• There’s a certain Biblical justice to school funding, if you think about it. My Bible has Luke 12:48 as “From everyone who has been given much, much will be demanded; and from the one who has been entrusted with much, much more will be asked.” Maybe I could put it on a bumper sticker to hand out to those who complain about having to send “their money” to “those schools” to help “those other kids”?
  • While Kansas is pretty mid-range on measures of funding level, we’re much worse on funding distribution (among districts within the state), earning a D. The wealthiest school districts have almost $1000/child more to spend than the poorest, rather than the compensating effect we would hope to see. But we’re not alone; only 14 states have progressive funding systems.
  • Kansas earned a B in state effort, which is measured by education spending as a percentage of real GDP. Given our current budget struggles, though, and the vow of the new Governor not to raise any taxes, I wonder how we’ll score a few years from now.

    The Report Card reiterates what should be accepted fact: Of course sufficient school funding doesn’t guarantee quality education. Of course we need to pay attention to how districts are spending dollars, and how well teachers are trained, and what efficiency measures there might be. Of course. But of course adequate funding levels, fairly distributed, are “essential preconditions” for the delivery of a high-quality education.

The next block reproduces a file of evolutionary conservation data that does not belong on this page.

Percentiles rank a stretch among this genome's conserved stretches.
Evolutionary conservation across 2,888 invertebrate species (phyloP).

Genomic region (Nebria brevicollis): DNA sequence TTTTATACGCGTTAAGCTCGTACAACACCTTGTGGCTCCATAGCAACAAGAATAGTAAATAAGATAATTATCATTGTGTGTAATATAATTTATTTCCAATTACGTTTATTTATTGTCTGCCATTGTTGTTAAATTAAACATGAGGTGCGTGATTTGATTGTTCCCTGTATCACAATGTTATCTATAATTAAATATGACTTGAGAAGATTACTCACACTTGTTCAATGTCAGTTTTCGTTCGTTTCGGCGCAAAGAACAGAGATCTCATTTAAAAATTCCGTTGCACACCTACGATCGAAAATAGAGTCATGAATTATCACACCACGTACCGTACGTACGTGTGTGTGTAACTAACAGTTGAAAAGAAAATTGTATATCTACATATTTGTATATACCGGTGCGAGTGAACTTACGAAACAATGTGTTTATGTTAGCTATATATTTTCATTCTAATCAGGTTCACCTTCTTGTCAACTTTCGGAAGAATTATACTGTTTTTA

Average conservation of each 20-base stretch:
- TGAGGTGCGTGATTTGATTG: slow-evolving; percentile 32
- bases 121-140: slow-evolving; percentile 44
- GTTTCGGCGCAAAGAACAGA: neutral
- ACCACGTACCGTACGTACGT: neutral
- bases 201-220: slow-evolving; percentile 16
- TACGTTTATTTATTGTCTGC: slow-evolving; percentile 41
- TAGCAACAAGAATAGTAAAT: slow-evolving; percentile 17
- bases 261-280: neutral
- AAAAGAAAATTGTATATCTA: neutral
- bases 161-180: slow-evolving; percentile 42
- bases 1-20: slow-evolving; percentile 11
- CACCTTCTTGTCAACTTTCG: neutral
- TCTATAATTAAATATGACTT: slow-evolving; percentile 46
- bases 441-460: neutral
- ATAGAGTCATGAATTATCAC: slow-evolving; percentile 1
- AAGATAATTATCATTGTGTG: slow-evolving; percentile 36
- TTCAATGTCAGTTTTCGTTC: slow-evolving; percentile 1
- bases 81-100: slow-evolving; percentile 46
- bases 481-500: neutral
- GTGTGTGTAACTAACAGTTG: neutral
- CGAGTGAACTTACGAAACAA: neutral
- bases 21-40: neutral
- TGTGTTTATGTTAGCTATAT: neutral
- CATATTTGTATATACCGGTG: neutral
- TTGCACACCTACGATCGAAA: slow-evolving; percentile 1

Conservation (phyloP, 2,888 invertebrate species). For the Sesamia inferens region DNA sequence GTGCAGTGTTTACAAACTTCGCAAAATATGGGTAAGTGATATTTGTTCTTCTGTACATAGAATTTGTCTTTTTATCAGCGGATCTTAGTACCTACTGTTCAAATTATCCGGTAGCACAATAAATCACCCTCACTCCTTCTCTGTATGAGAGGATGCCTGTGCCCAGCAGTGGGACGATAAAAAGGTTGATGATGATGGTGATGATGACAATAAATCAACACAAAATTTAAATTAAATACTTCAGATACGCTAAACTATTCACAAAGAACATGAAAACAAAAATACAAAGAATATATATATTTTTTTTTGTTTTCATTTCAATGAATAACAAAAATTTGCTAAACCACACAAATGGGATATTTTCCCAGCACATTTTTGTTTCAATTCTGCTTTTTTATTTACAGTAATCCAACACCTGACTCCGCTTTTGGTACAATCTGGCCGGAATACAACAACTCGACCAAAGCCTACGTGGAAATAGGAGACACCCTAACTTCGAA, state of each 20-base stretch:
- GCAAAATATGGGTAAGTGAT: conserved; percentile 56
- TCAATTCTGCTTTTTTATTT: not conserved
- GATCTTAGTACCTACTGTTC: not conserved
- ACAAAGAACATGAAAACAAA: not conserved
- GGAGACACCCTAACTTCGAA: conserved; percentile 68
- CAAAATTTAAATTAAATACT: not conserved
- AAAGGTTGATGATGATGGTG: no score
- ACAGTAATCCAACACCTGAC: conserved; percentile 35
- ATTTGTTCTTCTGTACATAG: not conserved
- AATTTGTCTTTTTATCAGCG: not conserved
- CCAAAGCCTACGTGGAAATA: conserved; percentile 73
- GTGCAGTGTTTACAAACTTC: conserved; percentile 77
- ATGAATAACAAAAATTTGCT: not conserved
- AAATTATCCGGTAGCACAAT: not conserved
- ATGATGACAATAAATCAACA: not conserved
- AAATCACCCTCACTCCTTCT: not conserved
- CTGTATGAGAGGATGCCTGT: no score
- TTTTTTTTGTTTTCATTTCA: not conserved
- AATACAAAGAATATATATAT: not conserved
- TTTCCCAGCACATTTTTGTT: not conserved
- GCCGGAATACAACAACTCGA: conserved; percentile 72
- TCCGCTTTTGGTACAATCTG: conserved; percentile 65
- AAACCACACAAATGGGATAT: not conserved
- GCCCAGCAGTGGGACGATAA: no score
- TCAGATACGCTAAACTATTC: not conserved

And until we’re guaranteeing that, the rest of those measures of “success” will remain elusive.

  • 7 responses to “Social Justice and the School Finance Formula

    1. Pingback: Social Justice and the School Finance Formula | Classroom to Capitol « Parents 4 democratic Schools

    2. Pingback: Social Justice and the School Finance Formula | Classroom to Capitol « Parents 4 democratic Schools

    3. Pingback: Social Justice and the School Finance Formula | Classroom to Capitol « Parents 4 democratic Schools

    4. I been watching SMSD for years and watching the disparity grow larger and larger between the schools. This has also occured throughout the state. I agree school finance is a social justice issue. It’s not really fair to compare schools that have so many opportunities and programs in place to ensure student success to schools that lack those programs. Those in less affluent areas just don’t have the funds to make up the state and local budget cuts.

      I also agree that we want all children to get strong educations. We want our children to grow up ready to discover new and creative answers to issues like global warming and cancer.
      It will be interesting to see how education in KS is impacted by Brownback and his quest not to raise taxes but to actually lower them.

      • Thanks, Lesa, for your comments, and for your tireless advocacy on education. We should talk sometime about some of my work as the legislative person for Parents as Teachers, and my concerns with the district’s legislative positions. I hope your second semester is starting off well!

    5. I want to shout, “Hear! Hear!” Before any other injustice can matter, the disparity in education must be addressed. Otherwise, “equal opportunity” is a complete sham.